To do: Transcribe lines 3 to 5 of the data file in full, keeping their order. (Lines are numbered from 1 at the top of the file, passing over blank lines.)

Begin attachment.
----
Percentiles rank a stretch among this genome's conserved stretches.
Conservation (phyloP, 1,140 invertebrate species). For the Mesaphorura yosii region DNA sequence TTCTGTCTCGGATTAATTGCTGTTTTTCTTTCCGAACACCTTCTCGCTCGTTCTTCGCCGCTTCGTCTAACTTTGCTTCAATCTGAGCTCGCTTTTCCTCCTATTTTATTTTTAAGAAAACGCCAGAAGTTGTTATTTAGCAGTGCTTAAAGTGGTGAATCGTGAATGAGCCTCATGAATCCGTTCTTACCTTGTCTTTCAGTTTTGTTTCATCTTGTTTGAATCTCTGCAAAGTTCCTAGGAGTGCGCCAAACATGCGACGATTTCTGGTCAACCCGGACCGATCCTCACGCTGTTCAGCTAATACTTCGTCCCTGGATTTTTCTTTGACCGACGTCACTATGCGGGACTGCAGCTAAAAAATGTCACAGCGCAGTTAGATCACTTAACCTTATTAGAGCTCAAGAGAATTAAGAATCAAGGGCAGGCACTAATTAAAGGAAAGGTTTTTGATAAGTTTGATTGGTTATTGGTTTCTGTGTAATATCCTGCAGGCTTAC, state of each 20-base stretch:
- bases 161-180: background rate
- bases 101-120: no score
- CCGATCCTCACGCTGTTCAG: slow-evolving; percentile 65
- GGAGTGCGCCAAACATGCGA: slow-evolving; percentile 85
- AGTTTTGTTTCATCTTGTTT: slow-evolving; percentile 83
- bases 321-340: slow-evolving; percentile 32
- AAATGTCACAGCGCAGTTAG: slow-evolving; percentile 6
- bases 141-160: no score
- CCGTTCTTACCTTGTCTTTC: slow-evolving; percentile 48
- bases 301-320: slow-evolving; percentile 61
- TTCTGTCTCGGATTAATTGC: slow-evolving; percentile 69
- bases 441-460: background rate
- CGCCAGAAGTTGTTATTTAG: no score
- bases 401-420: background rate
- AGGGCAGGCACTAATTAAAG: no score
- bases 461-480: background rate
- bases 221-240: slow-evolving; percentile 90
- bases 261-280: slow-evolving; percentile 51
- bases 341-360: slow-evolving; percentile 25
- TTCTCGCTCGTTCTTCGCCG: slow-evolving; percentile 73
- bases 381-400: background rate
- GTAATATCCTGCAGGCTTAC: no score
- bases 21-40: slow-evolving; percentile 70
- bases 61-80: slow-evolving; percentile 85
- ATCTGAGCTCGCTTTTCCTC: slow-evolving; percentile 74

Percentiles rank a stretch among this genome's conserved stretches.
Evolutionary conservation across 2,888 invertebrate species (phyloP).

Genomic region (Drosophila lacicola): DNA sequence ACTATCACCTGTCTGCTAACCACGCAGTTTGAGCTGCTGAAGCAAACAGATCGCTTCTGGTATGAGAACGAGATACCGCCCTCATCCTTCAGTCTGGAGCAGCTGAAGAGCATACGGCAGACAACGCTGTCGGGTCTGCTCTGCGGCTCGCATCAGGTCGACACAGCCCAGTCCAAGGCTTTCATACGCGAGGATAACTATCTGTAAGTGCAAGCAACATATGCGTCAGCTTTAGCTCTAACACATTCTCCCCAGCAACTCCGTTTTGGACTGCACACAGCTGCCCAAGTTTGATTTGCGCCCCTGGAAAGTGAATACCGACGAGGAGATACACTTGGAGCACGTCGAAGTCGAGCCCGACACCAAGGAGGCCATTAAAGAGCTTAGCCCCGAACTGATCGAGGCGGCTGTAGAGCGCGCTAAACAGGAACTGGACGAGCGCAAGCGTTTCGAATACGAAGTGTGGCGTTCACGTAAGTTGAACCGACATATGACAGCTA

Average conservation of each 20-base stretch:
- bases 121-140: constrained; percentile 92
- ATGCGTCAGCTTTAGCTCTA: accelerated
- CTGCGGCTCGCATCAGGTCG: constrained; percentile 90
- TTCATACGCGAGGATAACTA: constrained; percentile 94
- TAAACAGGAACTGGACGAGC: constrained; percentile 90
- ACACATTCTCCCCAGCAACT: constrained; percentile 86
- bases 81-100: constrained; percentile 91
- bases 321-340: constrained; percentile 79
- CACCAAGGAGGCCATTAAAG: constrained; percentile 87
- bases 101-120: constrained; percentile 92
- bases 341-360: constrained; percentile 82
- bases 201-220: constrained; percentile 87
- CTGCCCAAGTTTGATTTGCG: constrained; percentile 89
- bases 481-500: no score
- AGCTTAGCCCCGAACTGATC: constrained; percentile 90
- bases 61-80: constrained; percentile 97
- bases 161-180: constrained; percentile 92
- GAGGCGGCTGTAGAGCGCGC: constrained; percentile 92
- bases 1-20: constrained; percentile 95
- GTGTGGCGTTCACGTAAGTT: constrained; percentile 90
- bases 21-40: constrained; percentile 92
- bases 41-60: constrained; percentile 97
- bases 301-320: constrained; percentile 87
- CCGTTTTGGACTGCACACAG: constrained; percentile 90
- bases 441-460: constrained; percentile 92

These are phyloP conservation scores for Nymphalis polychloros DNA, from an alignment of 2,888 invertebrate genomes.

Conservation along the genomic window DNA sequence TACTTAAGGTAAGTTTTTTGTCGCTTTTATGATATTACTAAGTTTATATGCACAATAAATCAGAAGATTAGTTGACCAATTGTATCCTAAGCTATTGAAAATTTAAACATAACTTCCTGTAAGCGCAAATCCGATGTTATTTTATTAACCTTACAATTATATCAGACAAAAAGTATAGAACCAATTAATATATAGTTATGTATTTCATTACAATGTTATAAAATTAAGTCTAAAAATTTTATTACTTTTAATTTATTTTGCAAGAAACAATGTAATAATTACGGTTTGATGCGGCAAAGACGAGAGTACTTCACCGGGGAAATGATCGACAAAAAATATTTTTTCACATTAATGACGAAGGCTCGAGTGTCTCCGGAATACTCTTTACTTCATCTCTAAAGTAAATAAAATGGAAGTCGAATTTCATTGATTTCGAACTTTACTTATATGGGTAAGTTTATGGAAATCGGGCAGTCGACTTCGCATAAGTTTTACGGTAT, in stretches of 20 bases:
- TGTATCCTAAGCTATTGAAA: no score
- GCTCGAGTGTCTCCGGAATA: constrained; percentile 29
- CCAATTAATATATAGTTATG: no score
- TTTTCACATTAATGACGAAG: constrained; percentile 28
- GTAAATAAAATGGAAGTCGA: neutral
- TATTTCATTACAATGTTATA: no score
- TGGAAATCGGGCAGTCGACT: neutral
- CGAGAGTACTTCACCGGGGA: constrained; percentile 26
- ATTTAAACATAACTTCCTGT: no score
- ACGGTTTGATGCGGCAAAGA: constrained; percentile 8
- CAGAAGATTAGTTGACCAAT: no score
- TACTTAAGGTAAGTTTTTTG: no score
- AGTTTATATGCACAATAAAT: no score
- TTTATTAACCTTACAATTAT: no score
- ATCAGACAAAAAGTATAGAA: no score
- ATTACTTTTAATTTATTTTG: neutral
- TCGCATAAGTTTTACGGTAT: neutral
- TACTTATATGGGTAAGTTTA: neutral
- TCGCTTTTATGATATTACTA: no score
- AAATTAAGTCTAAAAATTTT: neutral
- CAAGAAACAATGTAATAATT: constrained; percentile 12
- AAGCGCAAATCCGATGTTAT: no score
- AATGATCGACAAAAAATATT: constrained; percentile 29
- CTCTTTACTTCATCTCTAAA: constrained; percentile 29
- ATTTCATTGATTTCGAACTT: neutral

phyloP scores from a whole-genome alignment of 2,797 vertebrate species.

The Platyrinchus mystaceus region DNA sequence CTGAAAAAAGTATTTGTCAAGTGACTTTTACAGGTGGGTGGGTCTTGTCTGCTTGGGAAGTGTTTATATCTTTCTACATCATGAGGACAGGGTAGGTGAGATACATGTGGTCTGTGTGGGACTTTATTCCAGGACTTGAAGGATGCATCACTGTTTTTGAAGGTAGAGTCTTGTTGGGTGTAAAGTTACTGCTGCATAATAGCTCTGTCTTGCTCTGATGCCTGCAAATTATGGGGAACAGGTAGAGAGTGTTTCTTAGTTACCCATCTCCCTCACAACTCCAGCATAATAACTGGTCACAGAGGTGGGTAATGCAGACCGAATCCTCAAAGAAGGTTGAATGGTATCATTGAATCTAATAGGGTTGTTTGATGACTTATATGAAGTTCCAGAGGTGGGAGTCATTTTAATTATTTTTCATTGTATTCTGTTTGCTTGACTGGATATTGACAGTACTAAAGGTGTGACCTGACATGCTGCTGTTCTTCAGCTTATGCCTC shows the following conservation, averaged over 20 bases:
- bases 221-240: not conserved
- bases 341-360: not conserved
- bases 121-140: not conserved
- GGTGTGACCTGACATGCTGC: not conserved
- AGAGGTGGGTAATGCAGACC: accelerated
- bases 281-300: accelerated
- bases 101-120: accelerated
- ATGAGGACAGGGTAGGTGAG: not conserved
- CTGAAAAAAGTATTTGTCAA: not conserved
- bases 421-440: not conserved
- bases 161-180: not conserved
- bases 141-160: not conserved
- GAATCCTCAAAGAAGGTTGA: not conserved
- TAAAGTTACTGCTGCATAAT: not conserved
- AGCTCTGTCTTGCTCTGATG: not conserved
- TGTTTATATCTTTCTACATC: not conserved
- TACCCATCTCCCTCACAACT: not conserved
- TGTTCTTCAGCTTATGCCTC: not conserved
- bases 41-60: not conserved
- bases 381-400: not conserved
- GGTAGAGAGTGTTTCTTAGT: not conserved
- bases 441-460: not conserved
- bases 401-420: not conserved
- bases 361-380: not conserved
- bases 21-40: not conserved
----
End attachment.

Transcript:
- bases 161-180: background rate
- bases 101-120: no score
- CCGATCCTCACGCTGTTCAG: slow-evolving; percentile 65